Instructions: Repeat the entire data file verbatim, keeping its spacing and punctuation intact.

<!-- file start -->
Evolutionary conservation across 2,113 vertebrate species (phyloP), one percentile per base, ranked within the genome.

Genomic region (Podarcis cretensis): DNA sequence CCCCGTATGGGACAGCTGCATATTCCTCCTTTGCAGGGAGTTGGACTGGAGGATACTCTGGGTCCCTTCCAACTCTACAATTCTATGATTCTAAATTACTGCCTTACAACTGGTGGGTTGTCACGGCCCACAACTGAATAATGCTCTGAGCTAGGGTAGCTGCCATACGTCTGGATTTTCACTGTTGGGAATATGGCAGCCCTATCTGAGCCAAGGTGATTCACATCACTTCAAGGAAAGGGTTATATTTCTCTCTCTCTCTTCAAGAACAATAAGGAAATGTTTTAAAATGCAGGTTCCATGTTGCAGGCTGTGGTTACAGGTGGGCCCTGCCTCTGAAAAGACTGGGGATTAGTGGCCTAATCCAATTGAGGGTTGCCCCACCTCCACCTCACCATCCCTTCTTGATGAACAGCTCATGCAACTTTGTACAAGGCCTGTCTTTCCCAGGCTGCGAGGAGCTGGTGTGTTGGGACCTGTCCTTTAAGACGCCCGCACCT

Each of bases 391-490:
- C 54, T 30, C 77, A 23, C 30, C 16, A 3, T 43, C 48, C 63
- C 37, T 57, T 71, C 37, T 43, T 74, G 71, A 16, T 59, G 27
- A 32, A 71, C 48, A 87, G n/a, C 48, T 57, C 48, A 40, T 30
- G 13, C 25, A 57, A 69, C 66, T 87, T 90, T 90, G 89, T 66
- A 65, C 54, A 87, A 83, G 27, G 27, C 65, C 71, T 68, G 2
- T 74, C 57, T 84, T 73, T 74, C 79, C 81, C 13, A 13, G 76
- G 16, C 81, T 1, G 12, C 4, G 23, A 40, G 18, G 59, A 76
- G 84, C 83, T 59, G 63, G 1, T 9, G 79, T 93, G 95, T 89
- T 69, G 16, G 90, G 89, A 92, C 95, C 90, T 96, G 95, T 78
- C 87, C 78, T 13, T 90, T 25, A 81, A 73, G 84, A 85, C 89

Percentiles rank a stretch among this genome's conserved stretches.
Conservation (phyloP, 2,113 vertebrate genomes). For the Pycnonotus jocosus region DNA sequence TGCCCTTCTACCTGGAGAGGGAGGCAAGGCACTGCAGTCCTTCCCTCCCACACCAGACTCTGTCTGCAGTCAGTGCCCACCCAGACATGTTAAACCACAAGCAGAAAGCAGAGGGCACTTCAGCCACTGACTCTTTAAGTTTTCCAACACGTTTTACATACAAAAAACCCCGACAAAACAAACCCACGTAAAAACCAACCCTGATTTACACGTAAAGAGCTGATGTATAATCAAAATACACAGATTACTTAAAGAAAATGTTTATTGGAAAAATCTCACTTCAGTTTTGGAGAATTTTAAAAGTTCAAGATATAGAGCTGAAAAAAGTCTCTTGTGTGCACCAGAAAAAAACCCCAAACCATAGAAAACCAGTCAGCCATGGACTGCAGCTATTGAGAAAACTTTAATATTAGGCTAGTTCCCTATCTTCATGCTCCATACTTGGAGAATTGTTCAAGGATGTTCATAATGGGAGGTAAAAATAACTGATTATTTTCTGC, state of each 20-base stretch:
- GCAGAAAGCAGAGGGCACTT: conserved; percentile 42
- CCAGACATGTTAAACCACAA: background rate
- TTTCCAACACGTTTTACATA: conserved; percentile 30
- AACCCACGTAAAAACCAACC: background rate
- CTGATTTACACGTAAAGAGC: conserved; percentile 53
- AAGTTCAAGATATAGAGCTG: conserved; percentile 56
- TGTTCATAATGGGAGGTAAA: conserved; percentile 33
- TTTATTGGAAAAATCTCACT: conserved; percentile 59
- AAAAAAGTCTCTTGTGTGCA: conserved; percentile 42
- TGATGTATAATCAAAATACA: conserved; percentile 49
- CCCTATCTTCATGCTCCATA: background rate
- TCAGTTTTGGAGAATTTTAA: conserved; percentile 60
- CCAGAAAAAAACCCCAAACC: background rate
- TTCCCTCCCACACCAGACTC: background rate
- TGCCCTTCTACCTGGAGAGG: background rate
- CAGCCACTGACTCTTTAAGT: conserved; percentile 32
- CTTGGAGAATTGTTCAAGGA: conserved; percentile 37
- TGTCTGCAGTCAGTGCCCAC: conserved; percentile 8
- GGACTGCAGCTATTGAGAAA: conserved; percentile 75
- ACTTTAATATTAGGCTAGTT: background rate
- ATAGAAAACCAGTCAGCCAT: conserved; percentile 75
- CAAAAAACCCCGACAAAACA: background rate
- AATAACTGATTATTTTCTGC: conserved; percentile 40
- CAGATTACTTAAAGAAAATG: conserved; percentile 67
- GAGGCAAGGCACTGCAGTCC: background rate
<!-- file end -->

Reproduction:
Evolutionary conservation across 2,113 vertebrate species (phyloP), one percentile per base, ranked within the genome.

Genomic region (Podarcis cretensis): DNA sequence CCCCGTATGGGACAGCTGCATATTCCTCCTTTGCAGGGAGTTGGACTGGAGGATACTCTGGGTCCCTTCCAACTCTACAATTCTATGATTCTAAATTACTGCCTTACAACTGGTGGGTTGTCACGGCCCACAACTGAATAATGCTCTGAGCTAGGGTAGCTGCCATACGTCTGGATTTTCACTGTTGGGAATATGGCAGCCCTATCTGAGCCAAGGTGATTCACATCACTTCAAGGAAAGGGTTATATTTCTCTCTCTCTCTTCAAGAACAATAAGGAAATGTTTTAAAATGCAGGTTCCATGTTGCAGGCTGTGGTTACAGGTGGGCCCTGCCTCTGAAAAGACTGGGGATTAGTGGCCTAATCCAATTGAGGGTTGCCCCACCTCCACCTCACCATCCCTTCTTGATGAACAGCTCATGCAACTTTGTACAAGGCCTGTCTTTCCCAGGCTGCGAGGAGCTGGTGTGTTGGGACCTGTCCTTTAAGACGCCCGCACCT

Each of bases 391-490:
- C 54, T 30, C 77, A 23, C 30, C 16, A 3, T 43, C 48, C 63
- C 37, T 57, T 71, C 37, T 43, T 74, G 71, A 16, T 59, G 27
- A 32, A 71, C 48, A 87, G n/a, C 48, T 57, C 48, A 40, T 30
- G 13, C 25, A 57, A 69, C 66, T 87, T 90, T 90, G 89, T 66
- A 65, C 54, A 87, A 83, G 27, G 27, C 65, C 71, T 68, G 2
- T 74, C 57, T 84, T 73, T 74, C 79, C 81, C 13, A 13, G 76
- G 16, C 81, T 1, G 12, C 4, G 23, A 40, G 18, G 59, A 76
- G 84, C 83, T 59, G 63, G 1, T 9, G 79, T 93, G 95, T 89
- T 69, G 16, G 90, G 89, A 92, C 95, C 90, T 96, G 95, T 78
- C 87, C 78, T 13, T 90, T 25, A 81, A 73, G 84, A 85, C 89

Percentiles rank a stretch among this genome's conserved stretches.
Conservation (phyloP, 2,113 vertebrate genomes). For the Pycnonotus jocosus region DNA sequence TGCCCTTCTACCTGGAGAGGGAGGCAAGGCACTGCAGTCCTTCCCTCCCACACCAGACTCTGTCTGCAGTCAGTGCCCACCCAGACATGTTAAACCACAAGCAGAAAGCAGAGGGCACTTCAGCCACTGACTCTTTAAGTTTTCCAACACGTTTTACATACAAAAAACCCCGACAAAACAAACCCACGTAAAAACCAACCCTGATTTACACGTAAAGAGCTGATGTATAATCAAAATACACAGATTACTTAAAGAAAATGTTTATTGGAAAAATCTCACTTCAGTTTTGGAGAATTTTAAAAGTTCAAGATATAGAGCTGAAAAAAGTCTCTTGTGTGCACCAGAAAAAAACCCCAAACCATAGAAAACCAGTCAGCCATGGACTGCAGCTATTGAGAAAACTTTAATATTAGGCTAGTTCCCTATCTTCATGCTCCATACTTGGAGAATTGTTCAAGGATGTTCATAATGGGAGGTAAAAATAACTGATTATTTTCTGC, state of each 20-base stretch:
- GCAGAAAGCAGAGGGCACTT: conserved; percentile 42
- CCAGACATGTTAAACCACAA: background rate
- TTTCCAACACGTTTTACATA: conserved; percentile 30
- AACCCACGTAAAAACCAACC: background rate
- CTGATTTACACGTAAAGAGC: conserved; percentile 53
- AAGTTCAAGATATAGAGCTG: conserved; percentile 56
- TGTTCATAATGGGAGGTAAA: conserved; percentile 33
- TTTATTGGAAAAATCTCACT: conserved; percentile 59
- AAAAAAGTCTCTTGTGTGCA: conserved; percentile 42
- TGATGTATAATCAAAATACA: conserved; percentile 49
- CCCTATCTTCATGCTCCATA: background rate
- TCAGTTTTGGAGAATTTTAA: conserved; percentile 60
- CCAGAAAAAAACCCCAAACC: background rate
- TTCCCTCCCACACCAGACTC: background rate
- TGCCCTTCTACCTGGAGAGG: background rate
- CAGCCACTGACTCTTTAAGT: conserved; percentile 32
- CTTGGAGAATTGTTCAAGGA: conserved; percentile 37
- TGTCTGCAGTCAGTGCCCAC: conserved; percentile 8
- GGACTGCAGCTATTGAGAAA: conserved; percentile 75
- ACTTTAATATTAGGCTAGTT: background rate
- ATAGAAAACCAGTCAGCCAT: conserved; percentile 75
- CAAAAAACCCCGACAAAACA: background rate
- AATAACTGATTATTTTCTGC: conserved; percentile 40
- CAGATTACTTAAAGAAAATG: conserved; percentile 67
- GAGGCAAGGCACTGCAGTCC: background rate